Royal Tunbridge Wells

Tunbridge Wells, since 1909 officially Royal Tunbridge Wells, is a town in the far west of the county of Kent near the border of Sussex in South East England in the United Kingdom. Tunbridge Wells is also the administrative center of the Borough of Tunbridge Wells.

Tunbridge Wells is also a spa, which owes its existence to the discovery of iron-containing sources. It was expected that Tunbridge Wells, was a center of attraction of high society from the nearby capital of London by the discovery of an alleged healing source in the time when it was thought more and more of the medical efficacy of the healing springs.

The heyday as a spa town, the city experienced in the mid-18th century. In 1909 King Edward VII granted the town the title of " Royal". In the city live about 45,000 inhabitants and it is the center of Tunbridge Wells Borough. The entire Borough has about 100,000 inhabitants.

Since 1989, Tunbridge Wells sister city of Wiesbaden.


  • The Pantiles: In the thirties of the 17th century, the tree-lined promenade was created with the colonnades next to the source, which is now called The pantiles. The expression comes from the original paving of the area in 1700 with square clay tiles, the pantiles. Chalybeate Spring is called the iron-containing source that was discovered in 1606 by Dudley, Lord North, a noble man. The Bathhouse was built in 1804 directly behind the source of the wife of the mayor to the enjoyment of vapor and shower baths. Theatre / Corn Exchange ( Corn Exchange ) was built in 1802. Previously the border between Kent and Sussex was exactly between stage and auditorium. From 1843 used the building as a corn exchange. The still image of the harvest goddess Ceres over the main entrance recalls. In the former guest house Royal Victoria Queen Victoria is often relegated.
  • Mount Sion Village: Formerly the name of an entire village, like many others today only district and street name. The village got its name at the time of the Puritans. Mount Sion housed the spa guests who came to Tunbridge Wells, but here was also attended by the local dealer. Frog Lane: A small, quaint street with boulders paving, formerly common.
  • Mount Pleasant: Here was built under the name of Calverley Estate in the 19th century, a model settlement to accommodate aristocratic families. Calverley Park: The complex consists of 19, arranged in a semicircle villas. As a shopping center for the residents of villas you had Calverley Park Crescent thought a semi-circular terrace with a covered promenade. The present Hotel du Vin, where Queen Victoria as a child often lived through the conversion of the former Mount Pleasant - house - the Calverley Hotel was built.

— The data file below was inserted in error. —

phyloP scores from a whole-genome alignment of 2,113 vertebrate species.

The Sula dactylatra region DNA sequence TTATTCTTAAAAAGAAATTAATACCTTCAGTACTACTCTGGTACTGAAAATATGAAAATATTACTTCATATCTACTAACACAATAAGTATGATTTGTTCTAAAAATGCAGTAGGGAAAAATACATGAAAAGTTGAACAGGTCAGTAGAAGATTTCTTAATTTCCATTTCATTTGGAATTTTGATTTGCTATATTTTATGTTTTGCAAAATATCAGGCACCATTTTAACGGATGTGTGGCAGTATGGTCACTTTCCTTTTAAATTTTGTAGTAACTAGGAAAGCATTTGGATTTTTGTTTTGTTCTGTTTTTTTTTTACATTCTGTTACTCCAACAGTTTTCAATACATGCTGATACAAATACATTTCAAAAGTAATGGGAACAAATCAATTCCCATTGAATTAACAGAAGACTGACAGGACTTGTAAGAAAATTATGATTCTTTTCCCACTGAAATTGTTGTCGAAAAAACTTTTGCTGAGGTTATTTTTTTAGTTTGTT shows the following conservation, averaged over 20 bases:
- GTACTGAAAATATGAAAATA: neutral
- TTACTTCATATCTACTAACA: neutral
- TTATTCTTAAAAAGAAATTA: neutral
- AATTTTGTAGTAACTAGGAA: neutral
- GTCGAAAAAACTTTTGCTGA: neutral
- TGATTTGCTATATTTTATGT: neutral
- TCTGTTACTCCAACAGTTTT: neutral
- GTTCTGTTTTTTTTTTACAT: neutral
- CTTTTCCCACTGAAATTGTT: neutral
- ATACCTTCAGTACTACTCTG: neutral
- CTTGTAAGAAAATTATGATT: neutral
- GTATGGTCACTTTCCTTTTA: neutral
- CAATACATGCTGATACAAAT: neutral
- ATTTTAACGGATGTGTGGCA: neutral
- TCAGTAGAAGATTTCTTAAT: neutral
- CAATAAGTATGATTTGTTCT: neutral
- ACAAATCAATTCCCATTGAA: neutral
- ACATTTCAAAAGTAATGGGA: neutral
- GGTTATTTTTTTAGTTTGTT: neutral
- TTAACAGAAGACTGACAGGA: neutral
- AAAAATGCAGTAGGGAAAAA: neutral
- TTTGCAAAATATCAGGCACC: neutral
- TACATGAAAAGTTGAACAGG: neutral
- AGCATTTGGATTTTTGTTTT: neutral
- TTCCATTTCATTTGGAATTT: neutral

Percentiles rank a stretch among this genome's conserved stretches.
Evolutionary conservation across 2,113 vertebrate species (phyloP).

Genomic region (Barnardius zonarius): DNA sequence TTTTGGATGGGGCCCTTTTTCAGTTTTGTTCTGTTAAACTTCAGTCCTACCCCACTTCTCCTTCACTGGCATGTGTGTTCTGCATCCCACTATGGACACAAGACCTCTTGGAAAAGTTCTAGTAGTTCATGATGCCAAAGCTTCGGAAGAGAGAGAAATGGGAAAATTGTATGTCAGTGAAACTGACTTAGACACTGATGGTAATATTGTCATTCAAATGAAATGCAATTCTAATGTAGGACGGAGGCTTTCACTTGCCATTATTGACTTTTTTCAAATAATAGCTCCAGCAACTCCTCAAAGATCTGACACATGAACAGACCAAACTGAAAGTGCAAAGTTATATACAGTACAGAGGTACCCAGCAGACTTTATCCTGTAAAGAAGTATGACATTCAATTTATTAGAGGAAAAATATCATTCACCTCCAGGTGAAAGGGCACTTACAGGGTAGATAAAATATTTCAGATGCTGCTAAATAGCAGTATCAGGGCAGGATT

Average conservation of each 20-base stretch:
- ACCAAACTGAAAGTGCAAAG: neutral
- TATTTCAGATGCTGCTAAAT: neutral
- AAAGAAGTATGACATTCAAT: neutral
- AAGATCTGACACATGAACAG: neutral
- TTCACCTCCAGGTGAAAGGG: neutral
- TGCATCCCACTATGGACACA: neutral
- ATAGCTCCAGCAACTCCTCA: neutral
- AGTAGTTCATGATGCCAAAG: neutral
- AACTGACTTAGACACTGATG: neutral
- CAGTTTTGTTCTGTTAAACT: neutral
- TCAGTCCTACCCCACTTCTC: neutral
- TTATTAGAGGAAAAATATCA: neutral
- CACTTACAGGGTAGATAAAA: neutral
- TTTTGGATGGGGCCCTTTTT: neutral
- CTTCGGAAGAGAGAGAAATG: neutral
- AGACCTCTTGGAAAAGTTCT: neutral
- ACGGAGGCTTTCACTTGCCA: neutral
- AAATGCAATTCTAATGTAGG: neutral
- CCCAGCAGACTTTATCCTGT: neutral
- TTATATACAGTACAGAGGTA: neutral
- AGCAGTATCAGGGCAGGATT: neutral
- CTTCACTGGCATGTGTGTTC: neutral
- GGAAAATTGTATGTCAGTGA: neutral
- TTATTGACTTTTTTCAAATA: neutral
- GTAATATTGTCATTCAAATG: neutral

The first houses of the source area were built in what is now the London Road meets the Mount Ephraim. The House 85 London Road is one of the oldest surviving houses in the city, built about 1660. Here the poet Thackeray lived in 1860. Around 1735 the inn Hare and Hounds ( rabbit and dog ) was built, now called Royal Wells Inn.

When visiting churches may be mentioned: King Charles the Martyr, built with donations visitors in 1678, named after Charles I.; Holy Trinity to the on her birthday in 1827 the foundation stone was laid, the Duchess of Kent.


Tunbridge Wells is located in a hilly landscape in which there are several villages whose houses are either holzverschalt or clad with clapboard similar pushed over one another flat tiles.

To the north of Tunbridge Wells, the valley of the River Medway, with its tributaries. Here you will find large orchards and hop fields. Along the dirt roads are in spring " flower streets " marked to visitors, depending on the marker color to produce the desired fruit. Furthermore, the high hops towers are to be mentioned with their conical roofs, which used to dry the hops were used, but are now often converted into bizarre homes. Many of the villages were once important ironworks which supplied will include the British navy with guns.

To the east and west of Tunbridge Wells High Weald is ( Hochwald ), traversed by rivers and streams. Originally impenetrable forest was cleared in time for the settlement of farms and villages partially. When Edward III. Flemish cloth makers ordered to England in the 14th century to break the continental monopoly enjoyed here medieval textile mills flourished. One of the main places was Cranbrook with the mighty Union Windmill, about 20 km east of Tunbridge Wells.

Historic buildings in the surrounding area

  • Bodiam Castle, Bodiam: A well-preserved castle ruins from the 14th century;
  • Bateman's, Burwash. House of ironworks owner from the 17th century; was for 30 years home of the poet / writer Rudyard Kipling ( The Jungle Book ).
  • Chartwell in Westerham: Former residence of the English. Prime Minister Sir Winston Churchill.
  • Hever Castle, Hever Master's House, the residence of Anne Boleyn before she became the second wife of Henry VIII.
  • Knole House, Sevenoaks: One of the biggest mansions England since Elizabeth I in the family of Sackville, (see Vita Sackville-West ), furniture collection, ceremonial halls and art gallery.
  • Penshurst Place, Tonbridge: One of the best preserved " Stately Homes" in England from the 14th century.
  • Scotney Castle, Lamberhurst: A " Country House " from the 19th century with a picturesque view of the castle ruins from the 14th century.
  • Chiddingstone Castle, Chiddingstone: A " mansion " of the 16th century collection of Japanese armor and Egyptian and Buddhist artifacts - large Japanese garden.

Sons and daughters of the town